The alternative to the BBC is to go down the route of Sky News, with creeping opinion-forming and skewing of the news agenda. Murdoch has ‘previous’, of course, having given birth to the ugly partisan beast otherwise known as Fox News, and incidents involving Sky’s Kay Burley and Adam Boulton have given an indication of the direction of travel in the immediate aftermath of the General Election result. The most notorious example was Boulton’s, and so here is the video. It includes some chap called Campbell…

(See also: Mark Reckons – BBC Question Time Alastair Campbell debacle)

Question Time – How Was It For You?

Although this will be my third post in a week about Griffin and the BNP I promise I’m not developing an unhealthy fixation with the far right – my immediate reaction to last night’s Question Time is that they simply aren’t that important. _46595525_qt_bbc226280 I must admit I approached yesterday’s programme with a certain amount of dread, fearing that Griffin would turn in an accomplished, well-rehearsed performance, but in the end I needn’t have worried. The BNP leader looked nervous, defensive and shifty, he fluffed many of his lines and didn’t once strike a chord with an audience who made me proud to be British.

We’re perhaps led to believe that the British public is entirely composed of curtain-twitching Daily Mail readers who are convinced we all live in a land of ‘political correctness gone mad’ and ‘elf and safety nazis’ (curse your lazy journalism, Richard Littlejohn) but it was heartening to see the way the Question Time audience, always a meticulous cross-section of the public, refused to allow Griffin to be their spokesman. Time and again he clumsily fired out a soundbite and each time he met with a wall of disdain.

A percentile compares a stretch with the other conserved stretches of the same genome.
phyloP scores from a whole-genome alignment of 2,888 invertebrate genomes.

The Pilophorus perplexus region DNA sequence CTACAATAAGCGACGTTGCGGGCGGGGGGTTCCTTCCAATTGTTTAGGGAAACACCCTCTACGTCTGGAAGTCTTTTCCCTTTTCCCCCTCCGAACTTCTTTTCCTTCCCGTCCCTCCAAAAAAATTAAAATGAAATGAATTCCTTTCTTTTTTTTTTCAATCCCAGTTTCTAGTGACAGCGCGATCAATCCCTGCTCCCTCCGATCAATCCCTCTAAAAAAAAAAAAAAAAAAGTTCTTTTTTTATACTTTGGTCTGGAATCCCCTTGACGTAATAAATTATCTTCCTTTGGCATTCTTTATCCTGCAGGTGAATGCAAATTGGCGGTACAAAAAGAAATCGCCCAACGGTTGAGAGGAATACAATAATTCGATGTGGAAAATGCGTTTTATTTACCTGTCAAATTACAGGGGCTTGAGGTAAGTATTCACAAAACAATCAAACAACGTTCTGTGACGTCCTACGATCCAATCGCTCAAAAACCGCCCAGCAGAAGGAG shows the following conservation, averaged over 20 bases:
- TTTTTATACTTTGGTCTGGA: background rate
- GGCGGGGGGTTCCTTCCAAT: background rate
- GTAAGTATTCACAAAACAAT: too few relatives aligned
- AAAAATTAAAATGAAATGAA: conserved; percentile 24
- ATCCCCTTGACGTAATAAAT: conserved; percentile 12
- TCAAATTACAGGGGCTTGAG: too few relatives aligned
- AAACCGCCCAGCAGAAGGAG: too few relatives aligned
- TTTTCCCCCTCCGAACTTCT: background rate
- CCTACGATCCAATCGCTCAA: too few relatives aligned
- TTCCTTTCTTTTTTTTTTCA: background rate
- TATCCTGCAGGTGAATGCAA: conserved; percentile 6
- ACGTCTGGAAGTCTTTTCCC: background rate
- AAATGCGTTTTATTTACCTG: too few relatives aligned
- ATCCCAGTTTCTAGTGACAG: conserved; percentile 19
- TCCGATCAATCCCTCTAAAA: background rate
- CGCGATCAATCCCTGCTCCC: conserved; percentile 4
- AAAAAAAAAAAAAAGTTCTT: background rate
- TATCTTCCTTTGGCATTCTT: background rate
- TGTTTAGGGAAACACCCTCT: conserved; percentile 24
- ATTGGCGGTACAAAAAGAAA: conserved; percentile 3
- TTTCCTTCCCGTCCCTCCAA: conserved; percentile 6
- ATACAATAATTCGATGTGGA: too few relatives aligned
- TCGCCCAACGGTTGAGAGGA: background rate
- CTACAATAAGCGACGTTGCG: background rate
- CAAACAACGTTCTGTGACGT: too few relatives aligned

The other panellists all performed well, crucially steering away from hysteria to tackle the BNP with reasoned argument, but the show-stealer for me was Bonnie Greer. She dealt with Griffin with an assured calm, most memorably with her “Got some reading for you Nick, think you need it” comment.

Today’s clumsy rebuttal operation from the BNP, inevitably accusing the BBC of bias and of putting Griffin in front of a lynch mob, just proves how poorly they think their leader performed. It also proves that the BBC were right to let Britain have this important debate.

Nick Griffin’s Question Time Appearance – How It Happened

(with thanks to The Daily Quail)